Google apparently has bold plans for home automation and home security that go well beyond the integration of DropCam Nest and Nest Protect smoke detectors.

Following the recent revelation that the company is seeking management to run a new Nest Audio division, Google has now filed a patent entitled “Security Scoring in a Smart-Sensored Home.”

The lengthy patent, which includes diagrams of home networks, smart door knobs and smart outlets, focus on how devices in the home are linked together and the creation of “security scores” that alert homeowners in regards to the use of the intrusion system.

Also, the patent also proposes “monthly, yearly or lifelong service” for alerting people to intrusions and notifying emergency management agencies.

Specifically it claims to patent:

This patent specification relates to apparatus, systems, methods, and related computer program products for providing home security objectives.

More particularly, this patent specification relates to a plurality of devices, including intelligent, multi-sensing, network-connected devices, that communicate with each other and/or with a central server or a cloud-computing system to provide any of a variety of useful home security objectives.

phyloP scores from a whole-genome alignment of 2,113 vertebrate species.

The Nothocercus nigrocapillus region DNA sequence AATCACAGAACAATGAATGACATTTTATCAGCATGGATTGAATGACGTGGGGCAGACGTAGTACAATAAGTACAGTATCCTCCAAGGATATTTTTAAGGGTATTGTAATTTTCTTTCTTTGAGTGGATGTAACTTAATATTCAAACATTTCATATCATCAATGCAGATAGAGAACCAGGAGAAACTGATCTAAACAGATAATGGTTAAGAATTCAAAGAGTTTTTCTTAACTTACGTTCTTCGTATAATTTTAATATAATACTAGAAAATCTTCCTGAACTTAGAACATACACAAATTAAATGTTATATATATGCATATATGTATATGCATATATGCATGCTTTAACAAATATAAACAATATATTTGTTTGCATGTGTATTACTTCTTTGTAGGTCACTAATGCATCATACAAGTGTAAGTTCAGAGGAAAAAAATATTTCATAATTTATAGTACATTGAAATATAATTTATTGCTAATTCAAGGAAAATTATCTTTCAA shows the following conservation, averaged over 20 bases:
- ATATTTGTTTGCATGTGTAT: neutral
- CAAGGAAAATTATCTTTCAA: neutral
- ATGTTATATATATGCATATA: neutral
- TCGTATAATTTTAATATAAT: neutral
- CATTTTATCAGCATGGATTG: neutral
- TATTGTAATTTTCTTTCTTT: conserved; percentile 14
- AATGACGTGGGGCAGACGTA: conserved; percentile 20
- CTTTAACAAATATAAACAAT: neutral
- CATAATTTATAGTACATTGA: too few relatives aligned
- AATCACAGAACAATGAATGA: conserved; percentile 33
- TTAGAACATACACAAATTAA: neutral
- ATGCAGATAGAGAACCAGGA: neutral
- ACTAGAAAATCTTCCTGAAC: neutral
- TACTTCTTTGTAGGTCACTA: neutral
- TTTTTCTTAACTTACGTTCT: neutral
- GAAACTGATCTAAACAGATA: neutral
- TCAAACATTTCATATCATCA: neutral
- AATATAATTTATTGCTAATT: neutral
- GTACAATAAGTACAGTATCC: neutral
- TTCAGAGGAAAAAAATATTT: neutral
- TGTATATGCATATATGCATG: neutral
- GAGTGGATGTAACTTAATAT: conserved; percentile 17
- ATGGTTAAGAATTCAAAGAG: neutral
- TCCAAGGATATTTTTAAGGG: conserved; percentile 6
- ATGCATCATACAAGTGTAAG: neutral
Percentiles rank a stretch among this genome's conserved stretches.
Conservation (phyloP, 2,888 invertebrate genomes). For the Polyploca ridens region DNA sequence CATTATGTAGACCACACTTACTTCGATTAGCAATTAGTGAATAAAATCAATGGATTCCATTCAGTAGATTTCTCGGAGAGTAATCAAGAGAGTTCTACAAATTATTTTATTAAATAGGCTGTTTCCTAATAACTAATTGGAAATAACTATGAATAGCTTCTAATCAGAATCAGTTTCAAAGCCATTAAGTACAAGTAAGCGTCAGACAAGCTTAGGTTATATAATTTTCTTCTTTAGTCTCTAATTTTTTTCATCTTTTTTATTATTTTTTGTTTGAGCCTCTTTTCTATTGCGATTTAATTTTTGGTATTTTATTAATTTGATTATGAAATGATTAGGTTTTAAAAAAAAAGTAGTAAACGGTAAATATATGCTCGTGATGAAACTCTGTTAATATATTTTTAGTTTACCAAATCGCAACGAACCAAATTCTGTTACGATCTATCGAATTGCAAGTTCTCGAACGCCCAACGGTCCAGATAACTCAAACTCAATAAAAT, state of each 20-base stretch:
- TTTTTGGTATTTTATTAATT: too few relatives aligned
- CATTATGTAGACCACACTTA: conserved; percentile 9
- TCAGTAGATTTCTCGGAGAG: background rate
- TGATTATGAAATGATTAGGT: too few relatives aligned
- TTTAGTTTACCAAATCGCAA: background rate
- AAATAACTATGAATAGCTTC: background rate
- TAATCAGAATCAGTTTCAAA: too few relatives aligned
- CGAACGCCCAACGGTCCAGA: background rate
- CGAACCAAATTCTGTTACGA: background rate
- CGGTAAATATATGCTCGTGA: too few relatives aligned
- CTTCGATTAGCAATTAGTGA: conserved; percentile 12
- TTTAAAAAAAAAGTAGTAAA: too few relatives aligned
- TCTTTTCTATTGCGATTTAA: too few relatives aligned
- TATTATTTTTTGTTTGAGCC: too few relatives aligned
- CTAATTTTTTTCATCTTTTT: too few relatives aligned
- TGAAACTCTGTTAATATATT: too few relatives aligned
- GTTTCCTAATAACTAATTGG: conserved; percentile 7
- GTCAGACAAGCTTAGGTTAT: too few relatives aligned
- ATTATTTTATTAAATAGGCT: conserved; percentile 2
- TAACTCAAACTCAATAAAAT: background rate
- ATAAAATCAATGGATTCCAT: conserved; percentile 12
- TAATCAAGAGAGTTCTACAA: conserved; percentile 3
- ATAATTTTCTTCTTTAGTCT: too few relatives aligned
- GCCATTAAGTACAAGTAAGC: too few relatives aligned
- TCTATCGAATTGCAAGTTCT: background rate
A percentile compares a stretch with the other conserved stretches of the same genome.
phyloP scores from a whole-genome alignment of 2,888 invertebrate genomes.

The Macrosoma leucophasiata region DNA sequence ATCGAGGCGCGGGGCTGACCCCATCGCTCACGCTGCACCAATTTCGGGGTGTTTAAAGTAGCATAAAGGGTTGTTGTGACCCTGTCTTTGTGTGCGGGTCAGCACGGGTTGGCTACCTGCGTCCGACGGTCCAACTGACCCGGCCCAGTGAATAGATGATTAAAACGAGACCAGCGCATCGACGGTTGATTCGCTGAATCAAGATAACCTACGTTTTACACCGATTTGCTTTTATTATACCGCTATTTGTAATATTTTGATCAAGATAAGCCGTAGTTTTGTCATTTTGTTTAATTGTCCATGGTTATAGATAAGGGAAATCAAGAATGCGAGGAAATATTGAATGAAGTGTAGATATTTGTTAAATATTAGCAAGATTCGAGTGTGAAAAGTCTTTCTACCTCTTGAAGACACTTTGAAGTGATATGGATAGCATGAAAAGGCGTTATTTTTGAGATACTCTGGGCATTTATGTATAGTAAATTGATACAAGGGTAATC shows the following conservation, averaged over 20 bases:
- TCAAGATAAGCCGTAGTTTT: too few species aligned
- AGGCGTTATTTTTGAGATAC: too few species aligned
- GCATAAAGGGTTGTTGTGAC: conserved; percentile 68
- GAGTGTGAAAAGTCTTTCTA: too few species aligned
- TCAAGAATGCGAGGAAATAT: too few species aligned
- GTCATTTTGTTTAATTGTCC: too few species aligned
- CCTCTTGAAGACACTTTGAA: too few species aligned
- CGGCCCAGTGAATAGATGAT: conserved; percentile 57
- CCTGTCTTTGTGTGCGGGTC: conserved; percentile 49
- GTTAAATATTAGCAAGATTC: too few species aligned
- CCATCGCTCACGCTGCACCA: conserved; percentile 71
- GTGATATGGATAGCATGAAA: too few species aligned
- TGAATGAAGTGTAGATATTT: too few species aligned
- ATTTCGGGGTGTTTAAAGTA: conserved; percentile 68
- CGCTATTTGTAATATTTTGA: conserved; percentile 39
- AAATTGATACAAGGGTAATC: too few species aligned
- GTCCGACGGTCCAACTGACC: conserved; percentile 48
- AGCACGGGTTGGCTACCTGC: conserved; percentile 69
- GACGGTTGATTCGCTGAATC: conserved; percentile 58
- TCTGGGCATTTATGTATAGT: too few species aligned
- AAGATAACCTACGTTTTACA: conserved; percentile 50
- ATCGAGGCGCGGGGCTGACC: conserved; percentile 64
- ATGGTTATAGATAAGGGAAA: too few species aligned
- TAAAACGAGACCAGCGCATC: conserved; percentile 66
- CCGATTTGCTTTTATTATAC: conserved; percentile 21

Likely using some of the same learning algorithms pioneered by Nest thermostats, the patent refers to a “smart alarm clock” device that learns how long it typically takes someone to get ready for work and subsequently activates in the appropriate time period, according to Venture Beat.

We are assuming that “learning” mechanism is based on the same motion sensor-based technology for Nest thermostats. Venture Beat also reports that Google plans to tie multiple smart homes into “neighborhood security networks” that will inform homeowners in “a specific geographical area about nearby events like fires or break-ins,” says the article.

The patent application, which was filed on September 17, 2014 but made public this month, contains schematics and descriptions of hardware devices, including a smart doorknob (with a remote controlled lock) and a smart doorbell, that recognises a person as he or she approaches the door and communicates voice and visual information to the homeowner, says Venture Beat.

Then, using a “registered mobile device,” the homeowner unlocks the door.

Google is known for exploring many different opportunities, many of which fail like Google Plus and Google Glass, so it will be interesting to watch this development.


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